Positive Childhood Experience (PCE)

PCE survey participants were asked seven questions to report how often or how much as a child they:

  1. felt able to talk to their family about feelings
  2. felt their family stood by them during difficult times
  3. enjoyed participating in community traditions
  4. felt a sense of belonging in high school
  5. felt supported by friends
  6. had at least 2 non-parent adults who took genuine interest in them; and
  7. felt safe and protected by an adult in their home

From the study, we learned that “attention should be given to the creation of positive experiences that both reflect and generate resilience within children, families and communities.” This study adds to the growing evidence that childhood experiences have profound and lifelong effects.

(Bethell, C., et a.l, Positive Childhood Experiences and Adult Mental and Relational Health in a Statewide Sample Associations Across Adverse Childhood Experiences Levels, JAMA, 2019.)

Organizing principles of the brain

When we are learning about reading the nervous system, we learn about the autonomic nervous system. You can think about this system as the accelerator and brake of the nervous system. When we are playing a sport and we are moving and using our limbs, the accelerator of our nervous system is on. Our heart beats faster and our breath becomes shorter. When we stop running, our nervous system slows down and the brake is on to rest and digest. We take a deeper breath, our heart rate slows down and we may feel our muscles relax. When we are under stress, the accelerator can be triggered but we may be sitting still, we may experience our heart beating faster and have tense muscles. It may take some effort to put the brake on.

In CRM, we learn about the accelerator and brake and the sensations connected to each part so we can learn when we are feeling distress, energized, calm or relaxed. We are learning that by awareness and attention to the sensations, we can shift our attention to sensations connected to our wellbeing.

Background: The autonomic nervous system is considered largely involuntary and includes the sympathetic and parasympathetic nervous systems. During times of stress or challenge, the sympathetic nervous system (SNS) arouses and prepares the body for action. It directs the adrenal glands to release stress hormones, readying the body to take action. The SNS causes the liver to provide extra sugar to the bloodstream in order to increase energy; it also increases breathing to provide added oxygen. The SNS diverts blood from the internal organs to the muscles, slowing digestion and suppressing the immune system. Along with increased heart rate and blood pressure, this gets the blood to the much-needed muscles, making it easier for the body to move and to move quickly. The SNS dilates the pupils, allowing in more light; it decreases salivation, but increases perspiration in order to cool down the activated body. Just as a car needs both an accelerator and a brake, the body needs a counterpart to the SNS. That counterpart is the parasympathetic nervous system (PSNS), which calms the body and prepares it for rest. Once the “fight or flight” response is successful, the “rest and digest” response takes over.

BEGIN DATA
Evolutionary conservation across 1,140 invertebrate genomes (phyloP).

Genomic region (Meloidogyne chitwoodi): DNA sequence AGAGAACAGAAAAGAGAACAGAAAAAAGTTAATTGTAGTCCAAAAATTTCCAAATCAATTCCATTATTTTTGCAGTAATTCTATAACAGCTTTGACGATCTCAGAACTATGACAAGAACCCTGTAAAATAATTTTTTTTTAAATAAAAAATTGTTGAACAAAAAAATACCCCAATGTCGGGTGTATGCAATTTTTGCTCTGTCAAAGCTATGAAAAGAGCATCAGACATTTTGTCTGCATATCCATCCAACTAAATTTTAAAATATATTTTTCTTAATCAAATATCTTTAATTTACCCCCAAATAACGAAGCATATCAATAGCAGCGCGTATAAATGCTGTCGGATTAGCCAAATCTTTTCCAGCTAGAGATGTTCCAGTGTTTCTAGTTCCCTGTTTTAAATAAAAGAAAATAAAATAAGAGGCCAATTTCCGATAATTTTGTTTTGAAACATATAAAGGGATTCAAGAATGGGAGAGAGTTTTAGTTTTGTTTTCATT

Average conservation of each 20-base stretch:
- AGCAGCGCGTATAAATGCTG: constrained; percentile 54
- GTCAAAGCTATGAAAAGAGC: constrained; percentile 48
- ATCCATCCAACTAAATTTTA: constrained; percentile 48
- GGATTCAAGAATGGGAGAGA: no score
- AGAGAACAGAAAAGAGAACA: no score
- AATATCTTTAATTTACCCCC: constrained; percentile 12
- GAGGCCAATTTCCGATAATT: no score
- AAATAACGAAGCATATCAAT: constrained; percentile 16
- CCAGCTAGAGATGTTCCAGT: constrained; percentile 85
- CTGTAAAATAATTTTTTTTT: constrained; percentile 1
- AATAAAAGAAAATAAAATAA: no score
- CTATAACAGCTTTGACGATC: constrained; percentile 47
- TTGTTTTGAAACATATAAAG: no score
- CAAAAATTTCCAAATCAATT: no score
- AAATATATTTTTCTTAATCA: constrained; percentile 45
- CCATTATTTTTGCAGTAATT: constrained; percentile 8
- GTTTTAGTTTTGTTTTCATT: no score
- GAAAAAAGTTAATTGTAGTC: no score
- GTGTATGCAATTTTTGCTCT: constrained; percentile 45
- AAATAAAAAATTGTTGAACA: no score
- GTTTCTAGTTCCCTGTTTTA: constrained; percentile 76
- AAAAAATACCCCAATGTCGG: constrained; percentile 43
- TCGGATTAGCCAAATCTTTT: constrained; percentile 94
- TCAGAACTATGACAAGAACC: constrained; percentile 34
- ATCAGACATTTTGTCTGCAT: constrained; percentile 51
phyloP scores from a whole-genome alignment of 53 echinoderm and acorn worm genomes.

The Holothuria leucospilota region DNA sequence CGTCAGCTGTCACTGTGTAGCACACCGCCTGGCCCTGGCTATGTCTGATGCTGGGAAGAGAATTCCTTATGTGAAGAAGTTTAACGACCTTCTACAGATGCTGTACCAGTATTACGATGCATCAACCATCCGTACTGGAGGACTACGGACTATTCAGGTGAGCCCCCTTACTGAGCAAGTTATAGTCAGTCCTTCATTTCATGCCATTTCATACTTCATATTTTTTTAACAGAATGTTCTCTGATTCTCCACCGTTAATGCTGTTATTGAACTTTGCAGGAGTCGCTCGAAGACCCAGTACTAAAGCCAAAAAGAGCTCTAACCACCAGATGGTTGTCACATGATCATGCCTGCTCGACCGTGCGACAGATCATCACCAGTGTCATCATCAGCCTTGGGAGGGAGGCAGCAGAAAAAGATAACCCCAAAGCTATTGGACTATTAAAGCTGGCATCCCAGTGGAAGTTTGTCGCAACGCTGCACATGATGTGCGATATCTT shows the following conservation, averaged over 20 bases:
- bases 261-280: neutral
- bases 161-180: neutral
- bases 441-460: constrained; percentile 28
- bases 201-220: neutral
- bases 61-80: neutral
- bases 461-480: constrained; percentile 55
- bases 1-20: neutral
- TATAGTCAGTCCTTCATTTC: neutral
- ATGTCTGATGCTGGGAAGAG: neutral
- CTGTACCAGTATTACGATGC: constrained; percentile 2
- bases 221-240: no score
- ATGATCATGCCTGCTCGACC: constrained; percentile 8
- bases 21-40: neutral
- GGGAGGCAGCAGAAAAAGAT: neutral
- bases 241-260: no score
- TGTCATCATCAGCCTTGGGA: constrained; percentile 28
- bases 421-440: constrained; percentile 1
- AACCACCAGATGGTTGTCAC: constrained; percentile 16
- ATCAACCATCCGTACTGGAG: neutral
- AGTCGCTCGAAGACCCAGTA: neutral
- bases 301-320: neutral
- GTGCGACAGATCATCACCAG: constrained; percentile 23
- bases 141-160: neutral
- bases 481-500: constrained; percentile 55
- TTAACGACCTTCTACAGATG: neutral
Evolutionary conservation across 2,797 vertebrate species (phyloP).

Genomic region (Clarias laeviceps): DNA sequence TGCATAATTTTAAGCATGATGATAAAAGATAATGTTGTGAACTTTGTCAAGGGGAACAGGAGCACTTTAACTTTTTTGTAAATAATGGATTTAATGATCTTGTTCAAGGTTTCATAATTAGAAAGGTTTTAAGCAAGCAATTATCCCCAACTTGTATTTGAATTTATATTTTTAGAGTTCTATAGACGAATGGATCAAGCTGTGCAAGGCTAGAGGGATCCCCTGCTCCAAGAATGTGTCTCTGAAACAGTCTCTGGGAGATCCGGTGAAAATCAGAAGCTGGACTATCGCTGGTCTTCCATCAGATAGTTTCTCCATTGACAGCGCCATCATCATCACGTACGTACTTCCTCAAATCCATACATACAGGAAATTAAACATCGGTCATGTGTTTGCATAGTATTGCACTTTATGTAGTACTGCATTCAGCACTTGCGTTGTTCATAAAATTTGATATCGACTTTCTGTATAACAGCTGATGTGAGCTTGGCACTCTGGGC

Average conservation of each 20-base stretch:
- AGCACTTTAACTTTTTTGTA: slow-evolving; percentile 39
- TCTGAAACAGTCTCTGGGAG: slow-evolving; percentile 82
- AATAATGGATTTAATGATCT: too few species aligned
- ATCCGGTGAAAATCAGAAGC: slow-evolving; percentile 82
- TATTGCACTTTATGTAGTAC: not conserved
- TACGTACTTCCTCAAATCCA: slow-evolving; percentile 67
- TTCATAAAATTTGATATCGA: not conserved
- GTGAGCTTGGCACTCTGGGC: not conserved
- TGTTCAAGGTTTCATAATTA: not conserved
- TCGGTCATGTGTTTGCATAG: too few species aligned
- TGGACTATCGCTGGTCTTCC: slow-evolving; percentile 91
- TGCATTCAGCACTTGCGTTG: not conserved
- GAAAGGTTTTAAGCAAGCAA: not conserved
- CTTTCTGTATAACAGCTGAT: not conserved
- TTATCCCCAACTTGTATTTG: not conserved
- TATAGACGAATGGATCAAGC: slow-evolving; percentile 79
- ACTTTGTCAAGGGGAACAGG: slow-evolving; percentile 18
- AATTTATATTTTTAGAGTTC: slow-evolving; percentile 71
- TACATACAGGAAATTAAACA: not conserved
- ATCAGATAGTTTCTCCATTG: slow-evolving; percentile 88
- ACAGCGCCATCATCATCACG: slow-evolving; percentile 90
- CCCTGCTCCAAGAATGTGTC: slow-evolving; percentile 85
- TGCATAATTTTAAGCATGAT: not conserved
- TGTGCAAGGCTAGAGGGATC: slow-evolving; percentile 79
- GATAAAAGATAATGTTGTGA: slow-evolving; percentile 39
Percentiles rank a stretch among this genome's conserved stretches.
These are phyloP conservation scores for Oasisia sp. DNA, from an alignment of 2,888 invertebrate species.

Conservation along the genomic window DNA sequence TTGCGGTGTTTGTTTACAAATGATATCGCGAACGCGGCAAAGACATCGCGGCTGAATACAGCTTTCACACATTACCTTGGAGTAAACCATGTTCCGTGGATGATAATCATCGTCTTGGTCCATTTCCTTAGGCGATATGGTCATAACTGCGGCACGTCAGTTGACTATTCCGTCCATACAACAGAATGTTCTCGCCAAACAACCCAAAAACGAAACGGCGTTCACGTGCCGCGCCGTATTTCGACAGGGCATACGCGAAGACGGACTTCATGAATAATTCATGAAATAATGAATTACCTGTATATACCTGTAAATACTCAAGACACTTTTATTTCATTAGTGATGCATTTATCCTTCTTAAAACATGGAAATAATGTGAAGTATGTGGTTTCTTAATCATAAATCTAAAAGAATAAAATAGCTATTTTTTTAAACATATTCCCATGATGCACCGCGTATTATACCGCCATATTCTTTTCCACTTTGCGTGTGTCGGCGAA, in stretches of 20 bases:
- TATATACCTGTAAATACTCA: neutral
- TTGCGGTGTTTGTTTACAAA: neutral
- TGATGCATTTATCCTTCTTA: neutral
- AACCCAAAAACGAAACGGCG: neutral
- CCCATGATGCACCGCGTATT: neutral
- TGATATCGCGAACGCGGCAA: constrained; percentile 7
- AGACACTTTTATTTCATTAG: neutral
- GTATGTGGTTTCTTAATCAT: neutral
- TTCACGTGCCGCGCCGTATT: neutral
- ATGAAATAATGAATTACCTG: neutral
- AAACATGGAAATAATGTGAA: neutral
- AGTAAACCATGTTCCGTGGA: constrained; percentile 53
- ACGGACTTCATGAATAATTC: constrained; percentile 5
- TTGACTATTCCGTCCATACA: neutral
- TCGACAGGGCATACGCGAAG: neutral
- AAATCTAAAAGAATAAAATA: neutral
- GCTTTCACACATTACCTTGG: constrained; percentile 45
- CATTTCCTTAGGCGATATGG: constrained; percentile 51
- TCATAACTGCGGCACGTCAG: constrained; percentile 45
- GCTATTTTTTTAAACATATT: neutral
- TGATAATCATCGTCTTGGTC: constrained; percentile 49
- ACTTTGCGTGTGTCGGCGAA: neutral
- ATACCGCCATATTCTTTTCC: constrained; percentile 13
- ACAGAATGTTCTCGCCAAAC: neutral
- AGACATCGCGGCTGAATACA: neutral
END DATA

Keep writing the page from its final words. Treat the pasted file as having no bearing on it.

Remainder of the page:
As the stress hormones slowly leave the bloodstream, the PSNS works to conserve energy and restore the body to a more balanced state. It slows breathing, lowers blood sugar, decreases heart rate and blood pressure, increases digestion and immune functioning, constricts the pupils, increases salivation, and decreases perspiration. As a result, the activated body becomes calm once again.

The SNS and PSNS work together to maintain a steady and balanced internal state within the body. The natural biological rhythm of charge (SNS) and release (PSNS) corresponds to the rhythm of the Resilient Zone. When we are in our Resilient Zone, our autonomic nervous system is in rhythm. When this rhythm is working properly, we are at our best in handling the challenges that we face.

“The next step could be to organize CRM get-togethers. This would allow people to come and learn about CRM from someone knowledgeable about the process. Some people are visual learners, and others need to get their hands dirty to learn, so having someone available to guide them would be helpful.”